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From Diane Holt <>
Subject Re: <available> / <condition> breaking immutability
Date Tue, 27 Nov 2001 21:48:40 GMT
Before this discussion gets too carried away, it might be good to keep one
thing in mind: Once a property is set, it's set (barring coding it out of
existence). You can't use <available> to un-set a property -- if you've
checked for something that does exist, then remove that thing and check
for it again, the property will still be set (even though the second run
of <available> doesn't find it), unless you're doing the second
<available> within an <ant>/<antcall> and you've turned off inheritAll
(but in which case, you don't need any "mutability" behaviour for
<available>). And since properties set via <available> are intended to be
used in conjunction with if/unless, which only checks for set/not-set, the
only "reason" for keeping the behaviour as it is would be to keep that
backdoor of changing the actual value of a property -- there really isn't
any "legitimate" way of using the current behaviour (that I can think of,
anyway). While it might be a lot easier to change the value of a property
by going through that backdoor than, say, using <script>, I don't think
there's any way to say it's a "clean" way of doing it, and (sadly, since I
kind of like little "insider" workarounds like that :) most likely needs
to go away.


--- Bruce Atherton <> wrote:
> At 06:26 AM 11/28/2001 +1100, Peter Donald wrote:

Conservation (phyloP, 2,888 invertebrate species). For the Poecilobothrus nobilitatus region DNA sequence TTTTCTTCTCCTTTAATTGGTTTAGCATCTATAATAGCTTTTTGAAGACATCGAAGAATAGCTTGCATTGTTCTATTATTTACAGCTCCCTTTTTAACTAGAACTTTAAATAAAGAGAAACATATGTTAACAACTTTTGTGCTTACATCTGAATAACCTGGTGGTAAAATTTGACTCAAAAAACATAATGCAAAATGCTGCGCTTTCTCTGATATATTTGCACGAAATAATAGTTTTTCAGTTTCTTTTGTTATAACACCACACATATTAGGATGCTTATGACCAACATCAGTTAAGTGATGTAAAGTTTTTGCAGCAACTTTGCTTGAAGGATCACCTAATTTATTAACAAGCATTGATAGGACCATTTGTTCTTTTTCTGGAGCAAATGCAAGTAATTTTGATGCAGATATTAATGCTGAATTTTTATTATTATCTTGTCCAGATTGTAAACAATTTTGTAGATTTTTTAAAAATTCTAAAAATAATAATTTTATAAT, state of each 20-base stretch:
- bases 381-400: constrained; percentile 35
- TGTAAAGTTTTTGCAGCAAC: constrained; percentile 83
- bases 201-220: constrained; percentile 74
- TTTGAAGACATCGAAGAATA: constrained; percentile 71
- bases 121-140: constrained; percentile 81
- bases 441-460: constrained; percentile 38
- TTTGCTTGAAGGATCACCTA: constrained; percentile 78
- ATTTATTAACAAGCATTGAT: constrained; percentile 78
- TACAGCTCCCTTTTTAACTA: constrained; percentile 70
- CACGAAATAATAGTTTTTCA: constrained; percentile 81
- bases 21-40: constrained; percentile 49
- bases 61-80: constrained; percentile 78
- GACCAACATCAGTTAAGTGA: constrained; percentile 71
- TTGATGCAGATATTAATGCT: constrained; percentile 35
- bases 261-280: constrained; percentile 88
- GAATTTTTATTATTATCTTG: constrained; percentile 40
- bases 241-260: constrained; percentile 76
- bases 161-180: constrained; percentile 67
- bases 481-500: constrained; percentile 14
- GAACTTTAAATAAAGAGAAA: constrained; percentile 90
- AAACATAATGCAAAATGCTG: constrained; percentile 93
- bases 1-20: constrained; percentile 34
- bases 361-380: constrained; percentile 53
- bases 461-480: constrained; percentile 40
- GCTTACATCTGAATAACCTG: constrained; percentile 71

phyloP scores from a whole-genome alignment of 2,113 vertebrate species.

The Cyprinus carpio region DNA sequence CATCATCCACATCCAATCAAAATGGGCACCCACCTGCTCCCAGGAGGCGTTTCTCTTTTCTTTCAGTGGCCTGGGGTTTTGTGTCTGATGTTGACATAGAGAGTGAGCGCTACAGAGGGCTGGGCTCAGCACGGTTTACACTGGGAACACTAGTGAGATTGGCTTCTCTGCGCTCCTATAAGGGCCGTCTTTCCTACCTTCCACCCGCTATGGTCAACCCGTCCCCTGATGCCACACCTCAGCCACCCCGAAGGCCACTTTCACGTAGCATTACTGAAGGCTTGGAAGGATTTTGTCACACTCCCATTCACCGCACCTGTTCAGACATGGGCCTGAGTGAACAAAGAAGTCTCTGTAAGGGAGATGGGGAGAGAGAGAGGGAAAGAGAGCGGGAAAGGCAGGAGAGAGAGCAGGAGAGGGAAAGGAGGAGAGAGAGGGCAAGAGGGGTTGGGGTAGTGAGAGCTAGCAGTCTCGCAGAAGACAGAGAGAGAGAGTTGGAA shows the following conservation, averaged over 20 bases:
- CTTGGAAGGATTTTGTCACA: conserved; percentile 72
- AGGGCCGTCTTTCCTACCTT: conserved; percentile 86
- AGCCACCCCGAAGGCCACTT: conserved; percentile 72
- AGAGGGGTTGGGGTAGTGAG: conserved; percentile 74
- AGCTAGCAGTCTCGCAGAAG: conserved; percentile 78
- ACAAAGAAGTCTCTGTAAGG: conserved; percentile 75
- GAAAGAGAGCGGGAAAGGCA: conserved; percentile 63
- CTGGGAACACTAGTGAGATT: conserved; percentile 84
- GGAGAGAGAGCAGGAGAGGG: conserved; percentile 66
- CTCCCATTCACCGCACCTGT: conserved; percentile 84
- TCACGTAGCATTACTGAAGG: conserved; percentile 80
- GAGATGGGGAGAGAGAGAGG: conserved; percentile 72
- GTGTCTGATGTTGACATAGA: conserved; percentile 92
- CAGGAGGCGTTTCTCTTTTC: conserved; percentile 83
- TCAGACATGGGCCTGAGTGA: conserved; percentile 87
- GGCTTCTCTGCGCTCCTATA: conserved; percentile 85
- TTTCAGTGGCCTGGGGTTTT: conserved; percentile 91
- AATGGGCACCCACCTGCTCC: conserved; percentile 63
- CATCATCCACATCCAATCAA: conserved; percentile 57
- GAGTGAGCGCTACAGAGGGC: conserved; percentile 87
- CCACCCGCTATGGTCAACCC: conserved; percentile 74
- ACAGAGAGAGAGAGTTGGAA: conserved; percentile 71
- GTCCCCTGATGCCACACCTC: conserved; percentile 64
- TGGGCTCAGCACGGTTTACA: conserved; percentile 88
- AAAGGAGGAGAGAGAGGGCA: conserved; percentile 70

> > > Either of these solutions will work, but only by adding unnecessary
> > > complexity for the user.
> >
> >god no. Its simplifying for the user. Any programmer who reuses the
> same
> >variable to mean completely different things ... and thinks it is the
> "right
> >thing" .... they would be called a fool. Yet you seem to think it is ok
> for
> >build engineers ...
> I think no such thing.
> The properties in <tstamp> always stand for the time that tstamp was 
> called. How is that "different things"?
> Even for the <available> task which I find a debatable one, consider
> this 
> case. It is obviously artificial but makes a point:
>      <available property="file.present" file="file.txt" filepath="mydir"
> />
>      <!--  ... do stuff ... -->
>      <delete dir="mydir" />
>      <!--  ... do other stuff ... -->
>      <cvs command="co" package="mydir" />
>      <available property="file.present" file="file.txt" filepath="mydir"
> />
>      <!--  ... WTF? ... -->
> Of course there are ways around this, but a build engineer who wrote
> their 
> system that way would not be "a fool". They would be expressing exactly
> how 
> they want their build to work, until they hit up against Ant's rules and
> had to rework the problem into a more complicated form.
> >Why? because we think it is easier for the user for things to behave
> >consistently.
> In general, I agree with you. Absent any other consideration,
> consistency 
> is better than inconsistency. However, consistency should never be the 
> single most important force. Consider the tradeoffs. In this case
> perhaps 
> the benefits of consistency are such that it would be better to
> introduce 
> this complexity, but it is not the slamdunk you seem to think it is.
> >So far you are the only one claiming that having multiple sets of rules
> for
> >property depending on the whims of a the particular task writer or due
> to
> >historical factors is a good thing.
> Historical factors should be a consideration since the change affects 
> existing scripts, but again this is just one of the tradeoffs. That is
> not 
> to say that they should be the most important force any more than 
> consistency. But they should be considered.
> A task writer's whim could only affect their own custom tasks. Your
> culture 
> here would never let a whim make it into the repository. In which case, 
> what do you care if they are sloppy programmers?
> >The names of these tasks you just need to
> >memorize and there is no where in recorded documentation that this
> behaviour
> >should violate the bahevour of standard ant property rules.
> Who ever said that? That would indeed be outlandish.
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